According to a new survey, the biggest fear for the majority of family caregivers is their loved one’s general health and physical decline followed by the fear that Alzheimer’s will rob their loved one of the ability to communicate. The survey designed by the National Family Caregivers Association (NFCA) and Forest Laboratories, Inc. and conducted by the GfK Roper Public Affairs & Corporate Communications, shows that the progressive inability to properly communicate is more than just a fear, it is a major source of stress, which interferes with the caregivers obligation and ability to function responsibly.

Alzheimer’s is a progressive, neurodegenerative disorder whereby patients have memory problems that affects their thinking and behavior, which eventually becomes severe enough to impact work, lifelong hobbies, and their social life. In the U.S. every 69 seconds someone develops Alzheimer’s disease and as the baby boomer population continues to age, by 2050, estimates are that someone will develop the disease every 33 seconds. Alzheimer’s is the fifth leading cause of death for people aged 65 years and older and the sixth leading cause of death across all ages in the U.S., Healthcare costs for Alzheimer’s are projected to increase from $183 billion in 2011 to $1.1 trillion by 2050.

According to estimates 5.4 million Americans suffer from Alzheimer’s disease, who are being cared for by almost 15 million unpaid caregivers, including family, friends, partners and neighbors. Caring for someone with Alzheimer’s is often the equivalent to a full-time job. 80% of family caregivers provide at-home care for Alzheimer sufferers or for those with another dementia.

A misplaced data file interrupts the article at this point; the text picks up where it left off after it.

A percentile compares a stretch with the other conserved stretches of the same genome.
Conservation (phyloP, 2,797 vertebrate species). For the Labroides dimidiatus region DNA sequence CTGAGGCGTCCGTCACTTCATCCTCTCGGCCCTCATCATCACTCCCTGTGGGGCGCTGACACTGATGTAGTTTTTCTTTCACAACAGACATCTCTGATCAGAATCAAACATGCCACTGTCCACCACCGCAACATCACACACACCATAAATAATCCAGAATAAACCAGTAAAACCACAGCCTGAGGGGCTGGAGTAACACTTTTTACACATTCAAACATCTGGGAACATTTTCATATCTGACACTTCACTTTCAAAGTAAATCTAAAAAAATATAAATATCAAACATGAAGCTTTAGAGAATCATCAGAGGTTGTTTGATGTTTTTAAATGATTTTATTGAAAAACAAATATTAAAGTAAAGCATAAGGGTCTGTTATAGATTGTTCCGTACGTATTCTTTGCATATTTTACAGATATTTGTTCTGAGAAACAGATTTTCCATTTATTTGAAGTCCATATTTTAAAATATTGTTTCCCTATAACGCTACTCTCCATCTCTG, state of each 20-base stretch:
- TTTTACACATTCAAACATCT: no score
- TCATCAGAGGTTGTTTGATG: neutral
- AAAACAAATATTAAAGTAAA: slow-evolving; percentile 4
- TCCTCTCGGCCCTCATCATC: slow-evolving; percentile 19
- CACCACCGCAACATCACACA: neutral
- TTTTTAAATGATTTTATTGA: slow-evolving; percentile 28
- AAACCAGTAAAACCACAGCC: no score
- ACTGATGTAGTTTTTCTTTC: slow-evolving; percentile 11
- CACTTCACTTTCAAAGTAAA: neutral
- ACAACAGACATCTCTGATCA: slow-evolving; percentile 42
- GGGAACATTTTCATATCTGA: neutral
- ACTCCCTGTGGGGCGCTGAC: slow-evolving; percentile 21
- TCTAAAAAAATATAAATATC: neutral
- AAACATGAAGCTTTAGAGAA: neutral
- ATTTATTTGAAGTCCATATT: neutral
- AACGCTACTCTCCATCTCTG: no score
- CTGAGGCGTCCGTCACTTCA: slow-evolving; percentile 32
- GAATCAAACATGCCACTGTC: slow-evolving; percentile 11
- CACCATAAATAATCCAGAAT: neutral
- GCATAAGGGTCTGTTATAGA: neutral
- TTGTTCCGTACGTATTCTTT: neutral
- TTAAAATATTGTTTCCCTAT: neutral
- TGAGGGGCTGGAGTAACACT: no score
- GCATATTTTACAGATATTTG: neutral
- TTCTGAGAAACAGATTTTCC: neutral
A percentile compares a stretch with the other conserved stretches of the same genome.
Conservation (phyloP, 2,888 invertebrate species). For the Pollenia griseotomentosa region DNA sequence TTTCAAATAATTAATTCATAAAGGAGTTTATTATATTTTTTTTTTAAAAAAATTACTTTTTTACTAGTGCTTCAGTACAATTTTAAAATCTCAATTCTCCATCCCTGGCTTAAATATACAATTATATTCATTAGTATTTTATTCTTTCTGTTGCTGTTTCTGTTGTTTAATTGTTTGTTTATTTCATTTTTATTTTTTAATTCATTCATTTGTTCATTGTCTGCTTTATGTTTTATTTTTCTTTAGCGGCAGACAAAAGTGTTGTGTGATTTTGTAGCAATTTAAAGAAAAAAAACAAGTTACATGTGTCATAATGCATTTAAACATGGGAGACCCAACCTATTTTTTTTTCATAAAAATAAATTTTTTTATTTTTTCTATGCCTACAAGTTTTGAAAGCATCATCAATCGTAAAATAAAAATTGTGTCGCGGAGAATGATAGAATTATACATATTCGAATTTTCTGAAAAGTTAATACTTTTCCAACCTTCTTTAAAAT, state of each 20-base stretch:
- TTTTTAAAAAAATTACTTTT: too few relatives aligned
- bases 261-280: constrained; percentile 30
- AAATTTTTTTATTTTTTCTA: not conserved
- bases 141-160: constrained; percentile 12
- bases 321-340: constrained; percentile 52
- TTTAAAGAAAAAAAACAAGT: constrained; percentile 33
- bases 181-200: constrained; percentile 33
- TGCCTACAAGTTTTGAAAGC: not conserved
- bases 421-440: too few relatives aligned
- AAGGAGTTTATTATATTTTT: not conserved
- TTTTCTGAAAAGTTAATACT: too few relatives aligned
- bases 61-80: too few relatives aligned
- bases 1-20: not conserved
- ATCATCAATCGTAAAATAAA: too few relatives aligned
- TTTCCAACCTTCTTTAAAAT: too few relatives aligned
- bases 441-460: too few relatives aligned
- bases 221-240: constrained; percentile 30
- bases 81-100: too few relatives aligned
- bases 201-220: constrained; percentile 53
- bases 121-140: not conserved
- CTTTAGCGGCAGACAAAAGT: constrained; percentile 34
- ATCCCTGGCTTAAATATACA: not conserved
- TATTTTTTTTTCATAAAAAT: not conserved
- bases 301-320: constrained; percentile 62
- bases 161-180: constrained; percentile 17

Suzanne Mintz, president and chief executive officer of NFCA says:

“Caregiving is incredibly stressful, and also very lonely and isolating, particularly with Alzheimer’s disease when the loved one gradually loses the ability to communicate effectively. Caregivers have to improvise and find new ways to connect with their loved ones – whether it’s on an emotional level or about more practical matters.”

Over half of caregivers say they are “not very” or “not at all” able to communicate effectively with their loved ones, with conversations about medications, emotions, medical decisions, insomnia/sleep disturbances and personal hygiene proving to be the most difficult. Because of this, the majority of caregivers report gradually giving up on attempting to have two-way communications, but despite the stress linked to communicating most caregivers (71%) report that they adopt new ways to communicate and 76% feel they have become better communicators themselves.

84% of caregivers report that one alternative method is to observe facial expressions whilst 79% report watching their loved one’s body language and 66% use pictures or photos.

Mintz comments: